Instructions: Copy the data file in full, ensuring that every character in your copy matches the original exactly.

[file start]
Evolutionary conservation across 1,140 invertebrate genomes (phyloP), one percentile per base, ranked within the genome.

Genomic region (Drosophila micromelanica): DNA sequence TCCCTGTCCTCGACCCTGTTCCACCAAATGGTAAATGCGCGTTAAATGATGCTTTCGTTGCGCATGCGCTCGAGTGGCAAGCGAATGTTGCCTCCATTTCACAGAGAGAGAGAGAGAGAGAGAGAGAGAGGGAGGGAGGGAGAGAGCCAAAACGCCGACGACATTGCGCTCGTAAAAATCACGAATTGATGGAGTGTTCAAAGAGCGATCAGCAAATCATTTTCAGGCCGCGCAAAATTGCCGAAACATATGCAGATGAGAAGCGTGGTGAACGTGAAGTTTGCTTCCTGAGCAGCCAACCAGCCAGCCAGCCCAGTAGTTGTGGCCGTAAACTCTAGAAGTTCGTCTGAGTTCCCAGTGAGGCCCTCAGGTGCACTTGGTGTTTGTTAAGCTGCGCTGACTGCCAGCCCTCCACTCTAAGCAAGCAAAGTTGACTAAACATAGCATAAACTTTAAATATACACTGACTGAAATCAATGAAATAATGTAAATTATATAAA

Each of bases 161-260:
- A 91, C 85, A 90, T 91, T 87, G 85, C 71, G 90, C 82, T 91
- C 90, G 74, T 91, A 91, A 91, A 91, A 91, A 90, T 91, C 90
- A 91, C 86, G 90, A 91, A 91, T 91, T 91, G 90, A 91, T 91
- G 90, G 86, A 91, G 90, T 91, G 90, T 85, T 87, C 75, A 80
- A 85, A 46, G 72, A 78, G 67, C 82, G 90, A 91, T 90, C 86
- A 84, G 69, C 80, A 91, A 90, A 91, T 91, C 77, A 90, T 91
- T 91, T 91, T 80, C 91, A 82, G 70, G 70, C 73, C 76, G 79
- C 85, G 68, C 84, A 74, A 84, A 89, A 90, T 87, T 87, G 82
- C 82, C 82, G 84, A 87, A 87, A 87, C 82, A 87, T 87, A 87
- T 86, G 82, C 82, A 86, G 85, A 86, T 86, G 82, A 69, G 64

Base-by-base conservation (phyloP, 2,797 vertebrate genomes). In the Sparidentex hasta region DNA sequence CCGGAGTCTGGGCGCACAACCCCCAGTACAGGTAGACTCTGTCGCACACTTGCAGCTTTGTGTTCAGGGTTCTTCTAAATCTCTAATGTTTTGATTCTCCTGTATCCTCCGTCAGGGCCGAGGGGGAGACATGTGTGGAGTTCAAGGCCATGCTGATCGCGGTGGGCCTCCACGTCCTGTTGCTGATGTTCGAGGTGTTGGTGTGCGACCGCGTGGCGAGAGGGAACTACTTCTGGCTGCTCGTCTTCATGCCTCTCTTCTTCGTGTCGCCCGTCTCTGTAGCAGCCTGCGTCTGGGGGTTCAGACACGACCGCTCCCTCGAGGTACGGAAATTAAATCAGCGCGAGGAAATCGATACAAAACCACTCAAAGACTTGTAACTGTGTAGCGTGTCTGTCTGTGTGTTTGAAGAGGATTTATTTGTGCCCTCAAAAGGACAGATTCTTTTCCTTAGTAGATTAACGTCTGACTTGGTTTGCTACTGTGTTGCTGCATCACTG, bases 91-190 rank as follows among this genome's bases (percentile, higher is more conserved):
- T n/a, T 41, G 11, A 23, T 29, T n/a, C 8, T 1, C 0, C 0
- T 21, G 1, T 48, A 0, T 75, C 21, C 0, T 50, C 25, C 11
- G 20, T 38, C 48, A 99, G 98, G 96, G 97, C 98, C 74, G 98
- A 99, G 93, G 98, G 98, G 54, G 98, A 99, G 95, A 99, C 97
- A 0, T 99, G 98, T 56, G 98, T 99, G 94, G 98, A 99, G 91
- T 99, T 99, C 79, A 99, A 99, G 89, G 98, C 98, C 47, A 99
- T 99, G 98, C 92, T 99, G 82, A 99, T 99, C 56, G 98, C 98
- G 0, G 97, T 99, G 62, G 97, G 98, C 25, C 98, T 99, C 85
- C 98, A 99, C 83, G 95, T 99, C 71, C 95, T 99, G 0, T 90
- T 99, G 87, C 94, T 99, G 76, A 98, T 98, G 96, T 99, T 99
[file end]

Evolutionary conservation across 1,140 invertebrate genomes (phyloP), one percentile per base, ranked within the genome.

Genomic region (Drosophila micromelanica): DNA sequence TCCCTGTCCTCGACCCTGTTCCACCAAATGGTAAATGCGCGTTAAATGATGCTTTCGTTGCGCATGCGCTCGAGTGGCAAGCGAATGTTGCCTCCATTTCACAGAGAGAGAGAGAGAGAGAGAGAGAGAGGGAGGGAGGGAGAGAGCCAAAACGCCGACGACATTGCGCTCGTAAAAATCACGAATTGATGGAGTGTTCAAAGAGCGATCAGCAAATCATTTTCAGGCCGCGCAAAATTGCCGAAACATATGCAGATGAGAAGCGTGGTGAACGTGAAGTTTGCTTCCTGAGCAGCCAACCAGCCAGCCAGCCCAGTAGTTGTGGCCGTAAACTCTAGAAGTTCGTCTGAGTTCCCAGTGAGGCCCTCAGGTGCACTTGGTGTTTGTTAAGCTGCGCTGACTGCCAGCCCTCCACTCTAAGCAAGCAAAGTTGACTAAACATAGCATAAACTTTAAATATACACTGACTGAAATCAATGAAATAATGTAAATTATATAAA

Each of bases 161-260:
- A 91, C 85, A 90, T 91, T 87, G 85, C 71, G 90, C 82, T 91
- C 90, G 74, T 91, A 91, A 91, A 91, A 91, A 90, T 91, C 90
- A 91, C 86, G 90, A 91, A 91, T 91, T 91, G 90, A 91, T 91
- G 90, G 86, A 91, G 90, T 91, G 90, T 85, T 87, C 75, A 80
- A 85, A 46, G 72, A 78, G 67, C 82, G 90, A 91, T 90, C 86
- A 84, G 69, C 80, A 91, A 90, A 91, T 91, C 77, A 90, T 91
- T 91, T 91, T 80, C 91, A 82, G 70, G 70, C 73, C 76, G 79
- C 85, G 68, C 84, A 74, A 84, A 89, A 90, T 87, T 87, G 82
- C 82, C 82, G 84, A 87, A 87, A 87, C 82, A 87, T 87, A 87
- T 86, G 82, C 82, A 86, G 85, A 86, T 86, G 82, A 69, G 64

Base-by-base conservation (phyloP, 2,797 vertebrate genomes). In the Sparidentex hasta region DNA sequence CCGGAGTCTGGGCGCACAACCCCCAGTACAGGTAGACTCTGTCGCACACTTGCAGCTTTGTGTTCAGGGTTCTTCTAAATCTCTAATGTTTTGATTCTCCTGTATCCTCCGTCAGGGCCGAGGGGGAGACATGTGTGGAGTTCAAGGCCATGCTGATCGCGGTGGGCCTCCACGTCCTGTTGCTGATGTTCGAGGTGTTGGTGTGCGACCGCGTGGCGAGAGGGAACTACTTCTGGCTGCTCGTCTTCATGCCTCTCTTCTTCGTGTCGCCCGTCTCTGTAGCAGCCTGCGTCTGGGGGTTCAGACACGACCGCTCCCTCGAGGTACGGAAATTAAATCAGCGCGAGGAAATCGATACAAAACCACTCAAAGACTTGTAACTGTGTAGCGTGTCTGTCTGTGTGTTTGAAGAGGATTTATTTGTGCCCTCAAAAGGACAGATTCTTTTCCTTAGTAGATTAACGTCTGACTTGGTTTGCTACTGTGTTGCTGCATCACTG, bases 91-190 rank as follows among this genome's bases (percentile, higher is more conserved):
- T n/a, T 41, G 11, A 23, T 29, T n/a, C 8, T 1, C 0, C 0
- T 21, G 1, T 48, A 0, T 75, C 21, C 0, T 50, C 25, C 11
- G 20, T 38, C 48, A 99, G 98, G 96, G 97, C 98, C 74, G 98
- A 99, G 93, G 98, G 98, G 54, G 98, A 99, G 95, A 99, C 97
- A 0, T 99, G 98, T 56, G 98, T 99, G 94, G 98, A 99, G 91
- T 99, T 99, C 79, A 99, A 99, G 89, G 98, C 98, C 47, A 99
- T 99, G 98, C 92, T 99, G 82, A 99, T 99, C 56, G 98, C 98
- G 0, G 97, T 99, G 62, G 97, G 98, C 25, C 98, T 99, C 85
- C 98, A 99, C 83, G 95, T 99, C 71, C 95, T 99, G 0, T 90
- T 99, G 87, C 94, T 99, G 76, A 98, T 98, G 96, T 99, T 99